Bobo wants us all to “Step to the Center.” (As if he had a clue where that is.) He gurgles that the Obama health care law represents another stage in the concentration of power. Mr. Cohen muses on “The Titanic and the End of an Era” and says as on 9/11, purring routine turned to panic with incomprehensible swiftness. Then as now, a maelstrom lurks behind order. Mr. Nocera assures us that “Government’s Not Dead Yet,” and that the workers at the Consumer Financial Protection Bureau have the passion to tackle some of the country’s pressing problems. Despite everything that Republicans tried to keep them from doing it… Mr. Bruni, in “A Farewell to Newt,” says it’s time to turn away from him and stick to a healthier political regimen. Here’s Bobo:
On May 23-24, 1865, the victorious Union armies marched through Washington. The columns of troops stretched back 25 miles. They marched as a single mass, clad in blue, their bayonets pointing skyward.
As Wilfred McClay wrote in his book, “The Masterless,” spectators were transfixed and realized that the war had changed them. These troops had gone to war as a coalition of states, with different uniforms in different colors. But they came back as a centralized unit, with a national identity and consciousness.
American history can be seen as a series of centralizing events — the Civil War, World Wars I and II, the Progressive Era, the New Deal and the Great Society.
Many liberals have tended to look at this centralizing process as synonymous with modernization — as inevitable and proper. As problems like inequality get bigger, government has to become more centralized to deal with them. As corporations grow, government has to grow to counterbalance them.
Many conservatives have looked at these inexorable steps toward centralization with growing alarm. Complicated problems, many have argued, are best addressed by local people on the ground. Centralized government inevitably leads to oligarchic government. The virtue of the citizenry depends on local control, personal initiative and intimate connections. These things are being bleached away.
The Obama health care law represents another crucial moment in the move toward centralization. With its state insurance exchanges, Obamacare is not as centralized as a single-payer system. Still, it centralizes authority in at least four ways.
First, while government has always had the power to regulate contracts and business activity, Obamacare compels people to enter into activity so that it can regulate them. This new ability to compel activity opens up vast new powers.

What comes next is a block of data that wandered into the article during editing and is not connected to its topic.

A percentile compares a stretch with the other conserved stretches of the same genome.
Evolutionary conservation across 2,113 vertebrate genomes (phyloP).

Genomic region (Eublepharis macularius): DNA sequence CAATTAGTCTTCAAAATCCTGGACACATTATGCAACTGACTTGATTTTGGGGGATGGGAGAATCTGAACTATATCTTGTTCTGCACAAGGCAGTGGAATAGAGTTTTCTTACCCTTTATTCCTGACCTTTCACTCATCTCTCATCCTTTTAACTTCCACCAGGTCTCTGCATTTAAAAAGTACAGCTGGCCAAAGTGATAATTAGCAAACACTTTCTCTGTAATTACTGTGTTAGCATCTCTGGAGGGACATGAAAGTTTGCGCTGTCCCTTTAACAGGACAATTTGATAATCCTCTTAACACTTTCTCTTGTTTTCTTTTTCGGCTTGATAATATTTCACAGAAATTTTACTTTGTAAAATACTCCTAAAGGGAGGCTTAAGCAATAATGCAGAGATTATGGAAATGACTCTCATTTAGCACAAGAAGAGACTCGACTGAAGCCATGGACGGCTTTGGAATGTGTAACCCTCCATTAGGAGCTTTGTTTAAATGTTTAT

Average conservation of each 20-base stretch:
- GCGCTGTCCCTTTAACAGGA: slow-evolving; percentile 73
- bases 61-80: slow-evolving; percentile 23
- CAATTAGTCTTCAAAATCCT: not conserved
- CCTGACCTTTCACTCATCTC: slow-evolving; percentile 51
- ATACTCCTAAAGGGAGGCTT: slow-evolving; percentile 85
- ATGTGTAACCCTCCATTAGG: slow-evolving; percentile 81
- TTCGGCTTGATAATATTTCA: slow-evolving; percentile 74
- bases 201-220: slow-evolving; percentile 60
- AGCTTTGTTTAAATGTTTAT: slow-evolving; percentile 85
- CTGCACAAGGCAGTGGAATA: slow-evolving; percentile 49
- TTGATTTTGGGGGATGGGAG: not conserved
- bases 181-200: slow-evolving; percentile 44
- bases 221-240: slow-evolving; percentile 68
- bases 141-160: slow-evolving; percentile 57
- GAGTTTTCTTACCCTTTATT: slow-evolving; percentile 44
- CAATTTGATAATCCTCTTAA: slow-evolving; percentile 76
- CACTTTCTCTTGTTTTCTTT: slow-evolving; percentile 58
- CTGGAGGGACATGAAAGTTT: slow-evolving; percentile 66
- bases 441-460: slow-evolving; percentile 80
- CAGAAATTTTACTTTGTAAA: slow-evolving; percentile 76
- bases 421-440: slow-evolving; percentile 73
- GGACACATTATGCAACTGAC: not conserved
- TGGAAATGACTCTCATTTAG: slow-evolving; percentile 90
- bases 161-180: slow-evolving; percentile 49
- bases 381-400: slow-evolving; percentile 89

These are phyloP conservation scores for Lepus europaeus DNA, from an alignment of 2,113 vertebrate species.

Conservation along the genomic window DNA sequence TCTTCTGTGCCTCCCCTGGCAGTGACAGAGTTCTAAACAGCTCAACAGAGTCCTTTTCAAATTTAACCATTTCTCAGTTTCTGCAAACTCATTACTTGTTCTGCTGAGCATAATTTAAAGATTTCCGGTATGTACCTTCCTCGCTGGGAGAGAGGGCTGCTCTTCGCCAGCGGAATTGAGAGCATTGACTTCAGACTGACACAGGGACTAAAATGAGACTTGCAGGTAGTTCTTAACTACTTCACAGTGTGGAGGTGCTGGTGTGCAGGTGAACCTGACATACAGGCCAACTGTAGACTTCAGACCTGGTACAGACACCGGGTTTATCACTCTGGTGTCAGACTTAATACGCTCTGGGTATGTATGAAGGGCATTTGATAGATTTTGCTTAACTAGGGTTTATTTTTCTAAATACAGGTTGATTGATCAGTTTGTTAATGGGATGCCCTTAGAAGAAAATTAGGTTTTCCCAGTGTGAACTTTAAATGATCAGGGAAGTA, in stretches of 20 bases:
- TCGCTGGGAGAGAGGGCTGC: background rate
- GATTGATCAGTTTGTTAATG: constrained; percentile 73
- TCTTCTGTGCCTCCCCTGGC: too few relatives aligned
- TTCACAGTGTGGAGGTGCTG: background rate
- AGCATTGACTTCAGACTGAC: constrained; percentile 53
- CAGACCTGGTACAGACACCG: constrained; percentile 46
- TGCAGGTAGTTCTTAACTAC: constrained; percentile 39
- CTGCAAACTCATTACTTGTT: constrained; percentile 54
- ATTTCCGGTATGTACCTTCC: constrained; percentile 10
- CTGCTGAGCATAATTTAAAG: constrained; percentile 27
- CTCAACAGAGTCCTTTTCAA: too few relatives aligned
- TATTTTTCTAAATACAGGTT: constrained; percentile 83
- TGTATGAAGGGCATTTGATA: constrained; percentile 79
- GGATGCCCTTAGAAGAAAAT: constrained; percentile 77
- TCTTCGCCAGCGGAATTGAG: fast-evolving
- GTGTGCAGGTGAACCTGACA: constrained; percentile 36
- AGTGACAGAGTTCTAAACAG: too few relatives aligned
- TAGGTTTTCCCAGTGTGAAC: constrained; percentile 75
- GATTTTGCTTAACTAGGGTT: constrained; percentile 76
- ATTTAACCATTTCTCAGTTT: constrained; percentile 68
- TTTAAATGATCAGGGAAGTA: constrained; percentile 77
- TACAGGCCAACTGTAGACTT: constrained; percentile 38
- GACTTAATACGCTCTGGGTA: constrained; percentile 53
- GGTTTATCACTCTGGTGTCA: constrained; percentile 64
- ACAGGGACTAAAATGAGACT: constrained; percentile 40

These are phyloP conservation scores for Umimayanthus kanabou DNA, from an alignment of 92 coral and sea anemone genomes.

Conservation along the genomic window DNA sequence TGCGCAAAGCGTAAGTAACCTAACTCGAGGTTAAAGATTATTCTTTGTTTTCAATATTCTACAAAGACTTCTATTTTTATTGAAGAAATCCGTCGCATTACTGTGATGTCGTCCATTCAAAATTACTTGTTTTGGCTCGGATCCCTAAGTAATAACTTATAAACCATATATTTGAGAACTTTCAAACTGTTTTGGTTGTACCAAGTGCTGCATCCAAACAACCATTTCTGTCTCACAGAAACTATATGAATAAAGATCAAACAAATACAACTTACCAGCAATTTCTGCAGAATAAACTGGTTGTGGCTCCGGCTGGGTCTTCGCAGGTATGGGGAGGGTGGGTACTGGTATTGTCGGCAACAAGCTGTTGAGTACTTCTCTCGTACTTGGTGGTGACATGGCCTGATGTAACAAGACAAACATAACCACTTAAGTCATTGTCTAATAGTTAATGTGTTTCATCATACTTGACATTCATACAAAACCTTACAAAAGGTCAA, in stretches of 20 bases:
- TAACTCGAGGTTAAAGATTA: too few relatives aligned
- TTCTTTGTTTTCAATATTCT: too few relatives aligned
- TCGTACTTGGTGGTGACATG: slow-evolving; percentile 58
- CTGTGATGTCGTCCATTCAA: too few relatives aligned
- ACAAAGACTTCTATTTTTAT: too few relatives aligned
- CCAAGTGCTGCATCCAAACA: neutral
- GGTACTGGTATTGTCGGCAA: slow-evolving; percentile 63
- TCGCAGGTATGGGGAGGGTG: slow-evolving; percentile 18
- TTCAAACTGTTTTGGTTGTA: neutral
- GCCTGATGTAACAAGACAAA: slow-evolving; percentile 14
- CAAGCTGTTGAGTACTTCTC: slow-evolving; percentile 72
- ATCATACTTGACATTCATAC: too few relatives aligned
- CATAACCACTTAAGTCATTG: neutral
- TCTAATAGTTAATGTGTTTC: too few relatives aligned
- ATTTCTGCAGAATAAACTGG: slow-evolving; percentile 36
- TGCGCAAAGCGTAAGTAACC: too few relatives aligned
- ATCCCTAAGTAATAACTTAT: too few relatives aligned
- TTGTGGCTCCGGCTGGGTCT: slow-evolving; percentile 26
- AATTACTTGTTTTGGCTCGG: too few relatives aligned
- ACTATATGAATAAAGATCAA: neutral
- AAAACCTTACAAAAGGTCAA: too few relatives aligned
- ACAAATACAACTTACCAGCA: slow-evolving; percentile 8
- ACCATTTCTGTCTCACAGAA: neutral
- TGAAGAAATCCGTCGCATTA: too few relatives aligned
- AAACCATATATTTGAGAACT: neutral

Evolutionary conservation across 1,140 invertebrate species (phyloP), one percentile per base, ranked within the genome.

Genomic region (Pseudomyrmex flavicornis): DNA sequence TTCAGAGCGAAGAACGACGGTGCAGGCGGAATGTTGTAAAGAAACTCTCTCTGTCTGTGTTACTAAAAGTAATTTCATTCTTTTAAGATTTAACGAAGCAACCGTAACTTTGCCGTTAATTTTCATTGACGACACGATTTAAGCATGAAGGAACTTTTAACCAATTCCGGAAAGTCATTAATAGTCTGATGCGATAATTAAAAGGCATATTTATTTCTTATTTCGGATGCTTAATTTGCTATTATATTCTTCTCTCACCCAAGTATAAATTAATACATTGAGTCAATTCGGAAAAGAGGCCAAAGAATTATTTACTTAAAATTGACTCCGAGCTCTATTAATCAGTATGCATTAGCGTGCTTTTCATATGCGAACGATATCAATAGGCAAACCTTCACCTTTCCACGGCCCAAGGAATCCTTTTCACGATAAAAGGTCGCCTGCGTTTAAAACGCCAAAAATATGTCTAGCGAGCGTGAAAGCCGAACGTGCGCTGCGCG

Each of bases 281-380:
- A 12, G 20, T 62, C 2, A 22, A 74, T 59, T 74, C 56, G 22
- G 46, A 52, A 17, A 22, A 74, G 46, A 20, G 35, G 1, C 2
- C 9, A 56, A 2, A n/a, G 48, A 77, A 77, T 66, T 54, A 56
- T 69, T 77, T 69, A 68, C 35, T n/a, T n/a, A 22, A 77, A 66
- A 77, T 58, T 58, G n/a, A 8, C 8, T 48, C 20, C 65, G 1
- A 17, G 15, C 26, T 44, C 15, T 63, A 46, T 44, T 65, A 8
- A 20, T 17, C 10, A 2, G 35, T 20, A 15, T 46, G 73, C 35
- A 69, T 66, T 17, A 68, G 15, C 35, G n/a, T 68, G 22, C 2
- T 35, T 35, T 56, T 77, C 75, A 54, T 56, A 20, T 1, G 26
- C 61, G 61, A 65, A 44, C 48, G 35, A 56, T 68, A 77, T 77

Second, Obamacare centralizes Medicare decisions — and the power of life and death — within an unelected Independent Payment Advisory Board. Fifteen experts are charged with controlling costs from the top down.
Third, Obamacare would continue the centralization of the nation’s resources — absorbing an estimated $1.76 trillion over the next 10 years.
Finally, it would effectively make health care a political responsibility. When you go to a campaign town hall in, say, Britain, you discover that many of the questions are about why somebody’s back or dental surgery didn’t go well and what the candidate can do to fix it. Once voters assume that national politicians are responsible for their health care, national politicians become more active in running the health system.
So this is a big moment. Obamacare forces us again to have an election about how centralized government should be.
Those of us in the Hamiltonian tradition sit crossways in this debate. Alexander Hamilton was not shy about concentrating power in Washington if he thought centralized authority was necessary to achieve national goals. On the other hand, he did not believe central decision-makers had the ability to direct an infinitely complex and changing world. He centralized goal-setting while decentralizing decision-making.
In that tradition, my own view is that the individual mandate is perfectly acceptable policy. We effectively have a national health care system. We all indirectly pay for ill, uninsured people who show up at emergency rooms. If all Americans are in the same interconnected health care system, I think it’s reasonable for government to insist that all Americans participate in the insurance network that is the payment method for that system.
But I think the Obama administration made a disastrous error in centralizing so many of the cost-control elements of the new health care system. I don’t care how many comparative effectiveness research studies are commissioned, there is no way centralized dirigistes can keep up with a complex, innovative system. There is no way government can adapt quickly to failure.
There is no way planners can know how many employers will drop coverage, how many doctors will refuse to see patients in expanded Medicaid, how to write uniform rules governing the state insurance exchanges, how many people will or won’t enter high-risk pools, how Congress will undermine any painful cuts the executive branch does make, how doctors will evade efforts to control their revenue, how doctor shortages will pop up, how spending is best controlled.